Maintenance of the coach in winter
The cold in winter affects vehicles, so be prepared for their arrival. We can’t insist more. Keeping your car in perfect condition is very important and it is all year round. Carrying out the corresponding checks is essential to extend its useful life to the maximum and also to guarantee your safety and that of the rest of the road users. Now that winter is approaching, this advice is more relevant than ever.
Winter weather conditions require your car to respond perfectly and to do so in any situation. The fact is that these factors, such as cold weather, negatively affect vehicles. That’s why it’s so important to carry out good winter maintenance that you don’t let certain key elements pass you by.
Check the battery (and replace it if necessary)
Did you know that battery life can be affected by sudden temperature changes? This is especially true in cold weather. This circumstance is aggravated in today’s vehicles, with a constant electrical demand due to the large number of electrical components they equip.
This makes it very important to check the state of charge of the battery. And keep an eye out for these symptoms: if the car is struggling to start, the windscreen wipers move more slowly than normal or the electric mirrors fold and unfold with some difficulty, it may be time to change the battery.
Check fluid levels
You know your car uses certain fluids to function properly. In the case of coolant and oil, their levels must be correct to make starting the engine easier.
If your car runs out of coolant, it can suffer serious breakdowns. That’s why it’s essential to always check your level before the cold arrives. This fluid must be between the maximum and minimum marks on the expansion vessel. If you have to refill coolant, always wait until the engine is cold.
In the case of oil, you must remove the dipstick, wipe it with a cloth and insert it back into its hole. When removing it again, you must check that the lubricant level is between the maximum and minimum marks on the dipstick. If you need to add product, open the cap and fill with a fluid of the same characteristics as indicated in the car maintenance book.
When starting, bear in mind that the cold makes the oil more viscous. That is why you should not force the mechanics until a few minutes have passed. This way you will give time for the lubricant to reach every corner and avoid unnecessary wear.
As for the windscreen washer fluid, it is not necessary to measure any level. Simply pour liquid into the tank until it reaches its neck, before the cap. It is best to use a product based on ethylene glycol rather than a simple mixture of water and detergent. This is because ethylene glycol evaporates easily when sprayed onto the windscreen and will not make it difficult for you to see when driving at any time.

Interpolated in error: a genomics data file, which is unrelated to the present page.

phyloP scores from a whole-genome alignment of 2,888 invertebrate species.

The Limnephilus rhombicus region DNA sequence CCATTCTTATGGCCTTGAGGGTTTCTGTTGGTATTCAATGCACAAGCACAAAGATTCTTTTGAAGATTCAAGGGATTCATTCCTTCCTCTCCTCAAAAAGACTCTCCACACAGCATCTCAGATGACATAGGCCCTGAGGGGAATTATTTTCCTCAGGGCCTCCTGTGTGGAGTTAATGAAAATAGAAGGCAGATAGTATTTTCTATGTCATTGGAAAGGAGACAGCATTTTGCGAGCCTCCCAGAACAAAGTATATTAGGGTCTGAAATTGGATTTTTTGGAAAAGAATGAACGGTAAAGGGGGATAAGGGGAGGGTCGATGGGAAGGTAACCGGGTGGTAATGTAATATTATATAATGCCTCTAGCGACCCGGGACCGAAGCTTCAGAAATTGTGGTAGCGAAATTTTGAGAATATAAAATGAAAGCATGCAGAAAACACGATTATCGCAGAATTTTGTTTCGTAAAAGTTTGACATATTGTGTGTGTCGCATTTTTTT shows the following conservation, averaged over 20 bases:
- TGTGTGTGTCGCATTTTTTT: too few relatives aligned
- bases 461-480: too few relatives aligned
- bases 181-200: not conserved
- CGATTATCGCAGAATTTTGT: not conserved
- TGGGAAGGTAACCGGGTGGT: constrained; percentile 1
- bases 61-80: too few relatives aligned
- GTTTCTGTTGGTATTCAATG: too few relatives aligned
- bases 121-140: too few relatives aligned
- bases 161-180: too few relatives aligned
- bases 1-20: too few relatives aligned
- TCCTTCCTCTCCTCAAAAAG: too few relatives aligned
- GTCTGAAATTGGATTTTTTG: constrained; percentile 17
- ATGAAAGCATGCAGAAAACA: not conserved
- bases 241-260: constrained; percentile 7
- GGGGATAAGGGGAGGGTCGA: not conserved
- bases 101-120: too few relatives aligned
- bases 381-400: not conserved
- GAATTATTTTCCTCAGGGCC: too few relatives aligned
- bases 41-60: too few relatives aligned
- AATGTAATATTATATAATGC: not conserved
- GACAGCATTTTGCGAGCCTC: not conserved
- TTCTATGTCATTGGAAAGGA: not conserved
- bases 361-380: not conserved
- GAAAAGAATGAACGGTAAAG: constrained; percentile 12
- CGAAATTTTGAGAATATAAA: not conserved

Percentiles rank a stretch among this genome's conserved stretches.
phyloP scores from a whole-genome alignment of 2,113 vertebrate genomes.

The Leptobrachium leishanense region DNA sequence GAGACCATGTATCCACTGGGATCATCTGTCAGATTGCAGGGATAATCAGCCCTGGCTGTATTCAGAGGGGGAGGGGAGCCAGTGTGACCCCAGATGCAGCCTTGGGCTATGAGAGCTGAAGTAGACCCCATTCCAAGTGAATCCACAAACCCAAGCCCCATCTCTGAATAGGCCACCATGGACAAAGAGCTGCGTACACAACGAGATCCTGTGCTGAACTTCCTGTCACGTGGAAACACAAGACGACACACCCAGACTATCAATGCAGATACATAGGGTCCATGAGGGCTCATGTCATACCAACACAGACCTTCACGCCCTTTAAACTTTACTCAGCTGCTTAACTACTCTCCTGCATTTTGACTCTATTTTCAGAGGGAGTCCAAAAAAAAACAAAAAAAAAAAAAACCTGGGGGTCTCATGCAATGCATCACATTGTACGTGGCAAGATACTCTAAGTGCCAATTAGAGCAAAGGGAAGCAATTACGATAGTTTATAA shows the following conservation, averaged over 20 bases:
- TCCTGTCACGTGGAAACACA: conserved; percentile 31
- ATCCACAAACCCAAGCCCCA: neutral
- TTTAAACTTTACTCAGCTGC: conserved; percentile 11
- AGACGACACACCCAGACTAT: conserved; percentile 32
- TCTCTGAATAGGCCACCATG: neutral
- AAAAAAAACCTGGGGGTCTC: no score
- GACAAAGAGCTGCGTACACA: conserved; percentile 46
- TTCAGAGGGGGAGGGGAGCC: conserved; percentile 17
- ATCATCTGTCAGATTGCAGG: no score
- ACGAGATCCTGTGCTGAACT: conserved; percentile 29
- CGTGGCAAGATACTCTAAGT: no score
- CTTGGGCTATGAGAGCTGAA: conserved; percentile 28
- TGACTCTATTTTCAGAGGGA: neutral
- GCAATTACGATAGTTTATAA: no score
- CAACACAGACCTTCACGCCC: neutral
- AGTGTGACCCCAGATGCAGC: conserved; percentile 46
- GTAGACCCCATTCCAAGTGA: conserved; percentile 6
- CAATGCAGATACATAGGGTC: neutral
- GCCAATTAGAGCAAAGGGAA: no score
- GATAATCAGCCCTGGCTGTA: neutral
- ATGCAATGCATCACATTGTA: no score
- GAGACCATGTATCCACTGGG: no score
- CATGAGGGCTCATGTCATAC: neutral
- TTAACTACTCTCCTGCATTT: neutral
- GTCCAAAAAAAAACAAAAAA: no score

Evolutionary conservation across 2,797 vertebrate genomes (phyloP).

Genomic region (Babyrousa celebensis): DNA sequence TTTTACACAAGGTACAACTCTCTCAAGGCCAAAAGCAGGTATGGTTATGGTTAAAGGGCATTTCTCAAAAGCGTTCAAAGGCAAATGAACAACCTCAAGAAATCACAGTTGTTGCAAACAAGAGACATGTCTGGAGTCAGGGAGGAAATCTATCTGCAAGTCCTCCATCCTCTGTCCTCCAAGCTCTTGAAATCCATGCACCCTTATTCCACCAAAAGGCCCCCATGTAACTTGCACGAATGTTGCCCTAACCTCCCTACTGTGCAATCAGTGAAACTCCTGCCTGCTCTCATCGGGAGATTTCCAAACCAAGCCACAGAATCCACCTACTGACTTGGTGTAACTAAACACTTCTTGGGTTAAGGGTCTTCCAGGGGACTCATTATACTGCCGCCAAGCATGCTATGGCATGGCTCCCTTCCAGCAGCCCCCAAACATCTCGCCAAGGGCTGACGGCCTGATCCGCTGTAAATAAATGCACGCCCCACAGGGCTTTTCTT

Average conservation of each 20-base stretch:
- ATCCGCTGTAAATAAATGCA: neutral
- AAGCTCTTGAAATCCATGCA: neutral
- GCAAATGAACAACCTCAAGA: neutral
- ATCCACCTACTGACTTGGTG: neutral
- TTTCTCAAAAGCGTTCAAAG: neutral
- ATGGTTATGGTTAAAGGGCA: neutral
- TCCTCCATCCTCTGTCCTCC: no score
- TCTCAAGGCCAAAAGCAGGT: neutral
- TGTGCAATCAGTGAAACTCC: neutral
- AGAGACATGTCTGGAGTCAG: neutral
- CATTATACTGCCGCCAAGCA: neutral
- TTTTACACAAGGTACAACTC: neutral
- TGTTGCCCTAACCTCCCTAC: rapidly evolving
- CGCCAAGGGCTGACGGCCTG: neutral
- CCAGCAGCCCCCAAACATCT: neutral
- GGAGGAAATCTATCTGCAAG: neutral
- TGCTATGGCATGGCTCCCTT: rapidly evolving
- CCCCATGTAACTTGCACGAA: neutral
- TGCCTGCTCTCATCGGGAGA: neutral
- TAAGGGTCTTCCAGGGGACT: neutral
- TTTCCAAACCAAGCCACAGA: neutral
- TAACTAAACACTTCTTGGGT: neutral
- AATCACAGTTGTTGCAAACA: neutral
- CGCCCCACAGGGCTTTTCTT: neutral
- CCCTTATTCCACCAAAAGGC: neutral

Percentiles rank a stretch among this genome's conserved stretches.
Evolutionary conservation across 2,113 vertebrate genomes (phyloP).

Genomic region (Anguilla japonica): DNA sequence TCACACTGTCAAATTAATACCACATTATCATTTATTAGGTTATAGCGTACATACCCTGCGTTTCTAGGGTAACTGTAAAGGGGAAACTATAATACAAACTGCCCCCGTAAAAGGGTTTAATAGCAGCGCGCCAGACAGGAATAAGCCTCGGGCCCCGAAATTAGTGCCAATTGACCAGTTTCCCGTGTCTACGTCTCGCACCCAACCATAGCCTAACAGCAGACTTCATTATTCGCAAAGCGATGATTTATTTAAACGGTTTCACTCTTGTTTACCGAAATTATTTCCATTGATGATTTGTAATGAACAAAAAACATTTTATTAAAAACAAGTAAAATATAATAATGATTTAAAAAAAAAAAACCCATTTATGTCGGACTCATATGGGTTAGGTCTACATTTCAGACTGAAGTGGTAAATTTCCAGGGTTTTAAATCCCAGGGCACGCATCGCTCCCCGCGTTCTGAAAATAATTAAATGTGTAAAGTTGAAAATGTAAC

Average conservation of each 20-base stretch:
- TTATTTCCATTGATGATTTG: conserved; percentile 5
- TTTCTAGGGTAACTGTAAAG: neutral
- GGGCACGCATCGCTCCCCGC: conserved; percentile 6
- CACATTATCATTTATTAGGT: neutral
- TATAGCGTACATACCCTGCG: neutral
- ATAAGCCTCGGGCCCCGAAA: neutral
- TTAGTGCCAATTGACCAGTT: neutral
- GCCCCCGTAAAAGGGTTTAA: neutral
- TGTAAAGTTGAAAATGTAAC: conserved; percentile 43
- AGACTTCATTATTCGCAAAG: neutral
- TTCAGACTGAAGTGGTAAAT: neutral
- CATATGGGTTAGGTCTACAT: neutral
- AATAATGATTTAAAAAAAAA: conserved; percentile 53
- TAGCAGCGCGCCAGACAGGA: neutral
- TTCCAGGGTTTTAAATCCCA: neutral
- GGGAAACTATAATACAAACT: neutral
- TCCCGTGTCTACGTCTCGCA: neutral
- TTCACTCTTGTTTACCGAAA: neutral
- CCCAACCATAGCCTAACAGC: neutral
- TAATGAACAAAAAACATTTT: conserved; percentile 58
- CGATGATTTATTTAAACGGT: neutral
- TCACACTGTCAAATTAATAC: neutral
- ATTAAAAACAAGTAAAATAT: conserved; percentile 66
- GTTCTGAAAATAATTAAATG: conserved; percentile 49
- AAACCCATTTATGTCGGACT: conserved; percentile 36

Don’t forget the wiper blades, including the rear one: if they are old or you simply check that they no longer clean well, you should replace them with new ones. You’ll really appreciate it when you’re driving in the rain.
Watch out for tyres
You should always drive with tires in good condition, but in winter it is vital to check. They are the only surface of your car that is in contact with the ground. That’s why you have to make sure that they will offer an adequate adherence to the asphalt in case of rain or snow. This way you will avoid loss of control due to poor tyres.
Among the factors you should check is the air pressure. At low temperatures, air pressure is usually reduced. That’s why it’s advisable to add up to 0.2 bars extra compared to the summer months. Keep in mind that a tyre with low pressure is totally ineffective when it comes to evacuating water from the road. This favours the appearance of dangerous aquaplaning at much lower speeds than if the pressure were correct.
It is also advisable to check the depth of the tread pattern. It should not be less than 3 mm, even if the legislation states that the minimum required is 1.6 mm. It is advisable to leave a certain safety margin in this respect. You must also supervise that the rubber does not present cuts or deformations.
It is also worth taking a look at the date of manufacture of the tyres. A wheel with more than five years begins to lose grip, especially in wet and low temperatures. On the sidewall of the tyre itself there are numbers indicating the week and year of production, as well as the measurements and the manufacturer’s brand. If you see that it exceeds five years, it is recommended that you replace the tires.